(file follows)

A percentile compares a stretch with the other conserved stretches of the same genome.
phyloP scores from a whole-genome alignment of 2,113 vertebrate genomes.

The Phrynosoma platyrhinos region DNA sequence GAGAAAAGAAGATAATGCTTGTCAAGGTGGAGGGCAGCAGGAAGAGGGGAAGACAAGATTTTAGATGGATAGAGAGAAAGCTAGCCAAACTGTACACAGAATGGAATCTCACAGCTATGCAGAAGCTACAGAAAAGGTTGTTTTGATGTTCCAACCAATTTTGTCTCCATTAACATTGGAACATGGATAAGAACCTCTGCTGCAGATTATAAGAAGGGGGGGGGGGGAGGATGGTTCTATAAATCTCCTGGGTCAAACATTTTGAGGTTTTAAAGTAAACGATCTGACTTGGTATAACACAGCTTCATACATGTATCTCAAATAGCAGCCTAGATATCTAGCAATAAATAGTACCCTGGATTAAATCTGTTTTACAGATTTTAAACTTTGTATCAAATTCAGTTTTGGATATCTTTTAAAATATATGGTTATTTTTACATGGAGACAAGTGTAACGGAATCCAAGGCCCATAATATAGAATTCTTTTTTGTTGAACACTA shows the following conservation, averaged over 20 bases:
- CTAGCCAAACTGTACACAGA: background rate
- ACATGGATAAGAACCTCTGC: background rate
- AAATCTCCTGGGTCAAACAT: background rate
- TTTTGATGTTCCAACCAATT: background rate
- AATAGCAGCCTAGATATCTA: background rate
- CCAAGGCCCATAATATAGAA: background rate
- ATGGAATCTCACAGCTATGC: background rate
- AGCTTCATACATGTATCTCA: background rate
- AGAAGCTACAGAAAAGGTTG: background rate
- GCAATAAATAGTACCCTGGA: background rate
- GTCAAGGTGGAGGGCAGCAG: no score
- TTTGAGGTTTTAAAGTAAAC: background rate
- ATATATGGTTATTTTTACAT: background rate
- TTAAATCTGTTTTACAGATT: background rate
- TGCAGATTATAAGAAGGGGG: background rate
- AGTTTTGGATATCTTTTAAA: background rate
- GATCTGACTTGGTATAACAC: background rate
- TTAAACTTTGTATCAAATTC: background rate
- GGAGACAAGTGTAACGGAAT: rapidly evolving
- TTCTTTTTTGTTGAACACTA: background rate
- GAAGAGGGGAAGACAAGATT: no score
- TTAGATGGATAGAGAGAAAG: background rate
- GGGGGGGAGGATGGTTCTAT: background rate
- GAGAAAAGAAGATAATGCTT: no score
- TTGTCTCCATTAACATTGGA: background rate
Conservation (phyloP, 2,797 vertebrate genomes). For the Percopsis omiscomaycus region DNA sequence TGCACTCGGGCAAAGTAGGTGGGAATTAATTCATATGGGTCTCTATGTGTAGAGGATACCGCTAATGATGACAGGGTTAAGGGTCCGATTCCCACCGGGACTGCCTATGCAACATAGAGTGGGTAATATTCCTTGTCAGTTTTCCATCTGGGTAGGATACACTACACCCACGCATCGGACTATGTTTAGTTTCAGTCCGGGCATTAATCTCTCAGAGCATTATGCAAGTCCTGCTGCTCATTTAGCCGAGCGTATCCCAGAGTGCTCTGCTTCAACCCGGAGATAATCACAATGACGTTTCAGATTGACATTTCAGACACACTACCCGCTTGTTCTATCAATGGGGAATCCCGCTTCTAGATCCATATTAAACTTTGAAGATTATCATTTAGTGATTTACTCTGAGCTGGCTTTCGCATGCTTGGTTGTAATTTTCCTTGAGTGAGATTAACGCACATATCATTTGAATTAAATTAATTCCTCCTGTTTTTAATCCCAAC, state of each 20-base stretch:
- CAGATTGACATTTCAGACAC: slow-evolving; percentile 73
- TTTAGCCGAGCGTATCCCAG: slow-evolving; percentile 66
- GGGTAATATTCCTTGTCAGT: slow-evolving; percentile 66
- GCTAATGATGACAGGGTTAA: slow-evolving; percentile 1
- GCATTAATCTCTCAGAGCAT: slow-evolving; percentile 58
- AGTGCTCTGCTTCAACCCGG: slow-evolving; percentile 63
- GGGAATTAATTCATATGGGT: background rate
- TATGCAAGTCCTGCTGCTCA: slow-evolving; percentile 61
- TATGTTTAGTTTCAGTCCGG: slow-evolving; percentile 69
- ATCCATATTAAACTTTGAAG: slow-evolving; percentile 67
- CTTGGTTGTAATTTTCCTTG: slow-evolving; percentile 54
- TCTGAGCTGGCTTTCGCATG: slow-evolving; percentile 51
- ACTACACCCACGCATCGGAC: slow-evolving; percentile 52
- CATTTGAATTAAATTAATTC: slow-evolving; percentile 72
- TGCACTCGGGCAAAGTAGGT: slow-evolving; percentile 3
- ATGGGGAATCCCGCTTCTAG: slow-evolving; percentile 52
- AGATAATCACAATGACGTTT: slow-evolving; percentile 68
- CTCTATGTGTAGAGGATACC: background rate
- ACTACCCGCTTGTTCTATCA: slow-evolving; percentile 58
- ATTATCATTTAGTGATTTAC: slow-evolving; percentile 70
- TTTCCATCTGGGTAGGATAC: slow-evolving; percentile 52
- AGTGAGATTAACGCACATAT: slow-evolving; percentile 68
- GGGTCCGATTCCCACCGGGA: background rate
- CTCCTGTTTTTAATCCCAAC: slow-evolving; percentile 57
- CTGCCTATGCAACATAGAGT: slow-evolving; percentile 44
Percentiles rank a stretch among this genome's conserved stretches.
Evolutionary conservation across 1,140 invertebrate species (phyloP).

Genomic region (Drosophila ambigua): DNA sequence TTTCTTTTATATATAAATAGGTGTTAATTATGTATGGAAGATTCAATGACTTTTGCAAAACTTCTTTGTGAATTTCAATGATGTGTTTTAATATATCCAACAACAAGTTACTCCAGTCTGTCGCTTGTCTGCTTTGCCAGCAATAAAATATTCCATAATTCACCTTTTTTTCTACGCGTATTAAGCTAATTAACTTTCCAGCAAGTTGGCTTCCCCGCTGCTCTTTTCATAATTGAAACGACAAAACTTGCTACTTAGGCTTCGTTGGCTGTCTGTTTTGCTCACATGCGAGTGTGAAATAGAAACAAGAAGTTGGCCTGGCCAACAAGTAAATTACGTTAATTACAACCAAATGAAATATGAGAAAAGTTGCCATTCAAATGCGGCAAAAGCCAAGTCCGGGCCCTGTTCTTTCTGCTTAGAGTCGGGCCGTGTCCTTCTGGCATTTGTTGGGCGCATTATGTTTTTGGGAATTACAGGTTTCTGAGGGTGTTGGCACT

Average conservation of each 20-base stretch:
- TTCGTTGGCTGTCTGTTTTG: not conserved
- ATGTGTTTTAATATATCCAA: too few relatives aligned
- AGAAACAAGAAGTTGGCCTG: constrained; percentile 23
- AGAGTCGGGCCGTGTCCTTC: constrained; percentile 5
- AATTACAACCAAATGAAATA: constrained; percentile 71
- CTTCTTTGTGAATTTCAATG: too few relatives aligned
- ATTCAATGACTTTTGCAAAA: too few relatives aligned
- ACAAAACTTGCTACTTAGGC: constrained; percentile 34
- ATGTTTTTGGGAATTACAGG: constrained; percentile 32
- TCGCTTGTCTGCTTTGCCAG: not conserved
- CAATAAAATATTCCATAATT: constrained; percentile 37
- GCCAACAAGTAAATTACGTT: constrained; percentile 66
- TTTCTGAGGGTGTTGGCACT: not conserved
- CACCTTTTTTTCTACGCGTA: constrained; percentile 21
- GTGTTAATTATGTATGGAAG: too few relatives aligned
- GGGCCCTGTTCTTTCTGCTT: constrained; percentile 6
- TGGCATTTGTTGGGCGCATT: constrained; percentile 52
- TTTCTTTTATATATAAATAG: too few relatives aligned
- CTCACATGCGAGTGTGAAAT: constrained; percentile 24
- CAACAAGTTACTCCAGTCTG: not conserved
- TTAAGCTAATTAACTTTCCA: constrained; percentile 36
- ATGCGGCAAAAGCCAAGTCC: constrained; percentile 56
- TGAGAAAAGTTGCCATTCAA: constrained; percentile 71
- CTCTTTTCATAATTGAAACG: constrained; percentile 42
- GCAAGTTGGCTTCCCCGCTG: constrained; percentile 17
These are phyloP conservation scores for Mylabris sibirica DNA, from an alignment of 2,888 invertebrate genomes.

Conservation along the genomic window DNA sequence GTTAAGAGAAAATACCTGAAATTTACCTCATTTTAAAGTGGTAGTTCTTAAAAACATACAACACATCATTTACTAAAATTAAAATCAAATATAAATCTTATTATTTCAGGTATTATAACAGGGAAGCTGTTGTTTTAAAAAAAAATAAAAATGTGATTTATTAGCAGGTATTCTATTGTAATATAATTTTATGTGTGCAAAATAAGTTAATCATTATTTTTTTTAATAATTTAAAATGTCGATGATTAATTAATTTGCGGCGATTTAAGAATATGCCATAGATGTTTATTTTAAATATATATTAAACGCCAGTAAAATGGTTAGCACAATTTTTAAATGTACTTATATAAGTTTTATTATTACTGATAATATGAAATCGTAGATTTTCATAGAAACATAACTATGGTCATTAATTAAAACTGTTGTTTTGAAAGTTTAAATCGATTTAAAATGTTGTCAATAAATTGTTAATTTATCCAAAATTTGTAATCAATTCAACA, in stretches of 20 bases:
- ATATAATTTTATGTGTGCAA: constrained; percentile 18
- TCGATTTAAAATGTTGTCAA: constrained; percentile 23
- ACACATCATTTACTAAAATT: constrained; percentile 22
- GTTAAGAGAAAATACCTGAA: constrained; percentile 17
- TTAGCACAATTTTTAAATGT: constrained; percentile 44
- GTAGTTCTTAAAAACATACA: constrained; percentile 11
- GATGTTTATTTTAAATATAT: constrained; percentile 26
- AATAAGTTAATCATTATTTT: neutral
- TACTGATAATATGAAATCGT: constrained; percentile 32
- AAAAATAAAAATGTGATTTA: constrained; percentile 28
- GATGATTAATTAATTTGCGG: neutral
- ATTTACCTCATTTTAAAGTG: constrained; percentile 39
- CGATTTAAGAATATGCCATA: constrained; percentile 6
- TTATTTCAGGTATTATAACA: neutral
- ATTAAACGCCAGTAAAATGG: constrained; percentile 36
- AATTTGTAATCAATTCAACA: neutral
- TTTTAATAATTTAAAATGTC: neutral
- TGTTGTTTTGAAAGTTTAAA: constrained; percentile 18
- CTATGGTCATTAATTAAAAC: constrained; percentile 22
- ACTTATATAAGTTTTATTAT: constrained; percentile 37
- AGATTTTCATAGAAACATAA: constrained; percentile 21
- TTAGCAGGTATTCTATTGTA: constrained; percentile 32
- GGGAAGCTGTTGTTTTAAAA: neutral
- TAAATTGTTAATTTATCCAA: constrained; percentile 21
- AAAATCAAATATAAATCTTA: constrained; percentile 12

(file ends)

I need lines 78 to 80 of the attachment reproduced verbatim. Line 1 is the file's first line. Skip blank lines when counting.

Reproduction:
- CAACAAGTTACTCCAGTCTG: not conserved
- TTAAGCTAATTAACTTTCCA: constrained; percentile 36
- ATGCGGCAAAAGCCAAGTCC: constrained; percentile 56